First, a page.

We do have customers that come to us with their own artwork and many times this determines the coverage of the graphics. Some of our larger companies, or government agencies, have an in-house design staff so they give us artwork that is already setup for a vehicle. Other times they will have a general design, and we fit it to the vehicle for them.

Good partial wrap design incorporates the color of the car into the design. So instead of the graphics looking like blocks of color on the vehicle, they look more fluid with the existing background color.

Partial wraps should also be finished to a swish or to an element of the logo or design. Avoid ending the graphics in a hard line, which can look blocky and unfinished.

A company that has invested in creating a solid brand for its business will often indicate the parameters for the wrap so that it conveys the brand effectively. We take their design and work to fit it to the vehicle, while remaining consistent with the rest of their advertising.

Whether a customer is doing a full wrap or a partial wrap, we like to proof their wrap on a photo of the actual vehicle. When the vehicle isn't available for photos ahead of time we may use a template, but proofing on a photo of the actual vehicle allows us to show the customer, quite precisely, how the finished wrap will look.


We have quite a few fleet accounts and a majority of them incorporate partial vehicle wraps. This coverage may or may not be dictated by budget, more often it seems to be about consistency across the fleet of vehicles.

Some vehicles receive a partial wrap as a form of identification when arriving on a job site. On others the company will change up the coverage and graphics depending on the task that vehicle is used for—sales, product support, installation, etc.

For some of our fleets there is a consistent design that we use on all the vehicles, but the coverage varies depending on the type of vehicle we're wrapping. For example, an ongoing fleet we service is a local solar company and we've wrapped multiple trucks, cars and semi-truck cabs. Each one maintains a consistent blue swish with their logo as a spot graphic. On a few of their vans we've also incorporated larger images.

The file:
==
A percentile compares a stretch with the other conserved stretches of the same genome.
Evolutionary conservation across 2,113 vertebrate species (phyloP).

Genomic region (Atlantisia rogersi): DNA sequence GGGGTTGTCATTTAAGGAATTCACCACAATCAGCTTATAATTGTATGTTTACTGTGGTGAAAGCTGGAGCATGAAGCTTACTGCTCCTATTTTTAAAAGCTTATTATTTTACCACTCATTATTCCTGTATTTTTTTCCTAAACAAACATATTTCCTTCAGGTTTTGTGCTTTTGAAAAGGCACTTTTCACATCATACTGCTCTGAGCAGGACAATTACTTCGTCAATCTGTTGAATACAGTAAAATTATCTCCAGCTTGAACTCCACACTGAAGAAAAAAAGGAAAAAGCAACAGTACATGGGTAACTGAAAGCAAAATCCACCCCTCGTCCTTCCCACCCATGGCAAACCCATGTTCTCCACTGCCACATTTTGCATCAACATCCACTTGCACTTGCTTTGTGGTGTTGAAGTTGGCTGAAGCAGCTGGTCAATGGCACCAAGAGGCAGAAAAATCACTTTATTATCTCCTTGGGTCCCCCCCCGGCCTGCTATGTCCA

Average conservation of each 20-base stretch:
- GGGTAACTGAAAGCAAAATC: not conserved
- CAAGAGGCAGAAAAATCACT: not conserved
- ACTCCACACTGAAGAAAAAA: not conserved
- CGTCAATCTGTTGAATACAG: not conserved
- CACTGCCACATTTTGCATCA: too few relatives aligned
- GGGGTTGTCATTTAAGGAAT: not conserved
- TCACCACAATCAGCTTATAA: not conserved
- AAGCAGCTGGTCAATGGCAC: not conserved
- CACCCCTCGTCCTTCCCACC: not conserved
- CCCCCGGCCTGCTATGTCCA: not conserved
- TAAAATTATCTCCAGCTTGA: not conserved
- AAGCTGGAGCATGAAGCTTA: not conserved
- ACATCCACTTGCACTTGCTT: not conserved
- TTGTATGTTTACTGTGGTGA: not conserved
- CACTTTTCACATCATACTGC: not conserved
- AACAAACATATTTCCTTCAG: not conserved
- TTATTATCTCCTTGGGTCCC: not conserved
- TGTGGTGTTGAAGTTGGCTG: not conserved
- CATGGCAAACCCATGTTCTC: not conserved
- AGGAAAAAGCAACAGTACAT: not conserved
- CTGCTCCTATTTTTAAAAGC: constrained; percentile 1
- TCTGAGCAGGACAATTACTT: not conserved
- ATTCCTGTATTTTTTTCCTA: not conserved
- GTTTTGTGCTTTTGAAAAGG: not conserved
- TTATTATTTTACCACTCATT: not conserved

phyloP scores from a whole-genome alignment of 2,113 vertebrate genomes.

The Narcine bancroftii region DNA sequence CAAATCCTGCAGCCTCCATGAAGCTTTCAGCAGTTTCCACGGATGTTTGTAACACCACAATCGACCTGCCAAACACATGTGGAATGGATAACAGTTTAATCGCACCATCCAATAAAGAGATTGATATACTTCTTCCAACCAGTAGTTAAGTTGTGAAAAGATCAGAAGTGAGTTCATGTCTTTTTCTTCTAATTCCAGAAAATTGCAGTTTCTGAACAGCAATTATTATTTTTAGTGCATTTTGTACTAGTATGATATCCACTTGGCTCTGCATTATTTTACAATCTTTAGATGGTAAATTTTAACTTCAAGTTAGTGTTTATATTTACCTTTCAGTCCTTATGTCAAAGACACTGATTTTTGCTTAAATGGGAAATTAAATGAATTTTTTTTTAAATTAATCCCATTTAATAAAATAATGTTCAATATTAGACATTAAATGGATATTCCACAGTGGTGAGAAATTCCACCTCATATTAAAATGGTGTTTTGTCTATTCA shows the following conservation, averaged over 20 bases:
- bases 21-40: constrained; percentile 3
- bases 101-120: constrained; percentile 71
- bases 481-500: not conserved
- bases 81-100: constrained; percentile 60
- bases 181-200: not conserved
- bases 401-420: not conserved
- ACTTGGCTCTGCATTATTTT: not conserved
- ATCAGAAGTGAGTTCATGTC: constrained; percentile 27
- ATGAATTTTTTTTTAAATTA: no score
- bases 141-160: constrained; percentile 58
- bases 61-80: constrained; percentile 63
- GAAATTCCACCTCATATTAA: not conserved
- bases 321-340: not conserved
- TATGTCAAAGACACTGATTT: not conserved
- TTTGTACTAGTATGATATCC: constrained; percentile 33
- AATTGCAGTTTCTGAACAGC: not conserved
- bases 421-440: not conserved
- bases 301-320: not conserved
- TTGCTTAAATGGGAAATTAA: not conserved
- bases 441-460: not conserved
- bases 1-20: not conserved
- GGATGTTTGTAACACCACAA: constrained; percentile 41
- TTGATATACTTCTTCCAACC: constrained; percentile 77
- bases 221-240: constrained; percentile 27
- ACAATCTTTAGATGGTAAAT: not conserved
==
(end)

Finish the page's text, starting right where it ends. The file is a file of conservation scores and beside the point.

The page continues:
You may have seen the advertisements for the Wrapify program in the magazine. Since we're talking about partial wrap sales, the Wrapify program ties in as they offer a unique opportunity for certified installers to install panel, partial and full wraps.

I had the opportunity to discuss the program a little with Wrapify co-founder James Heller. He indicated that “Wrapify is an ad platform enabled by technology," Heller says. "Our platform pays everyday consumer drivers to have advertising on their car, while providing ad brands with the data they need to track and measure campaigns.”

Heller noted that the advertisements are on the vehicles for a minimum of four weeks and a maximum of 52 weeks. He said that the average ad is on the vehicle for 12 weeks. The installations are usually one vehicle at a time but Heller said that depending on a shop's capacity, they typically send multiple vehicles to a shop.

Installers must be Avery Dennison, 3M or PDAA certified at the minimum to be eligible for a Wrapify Certification. Heller says that installers can learn more about the program at http://install.wrapify.com.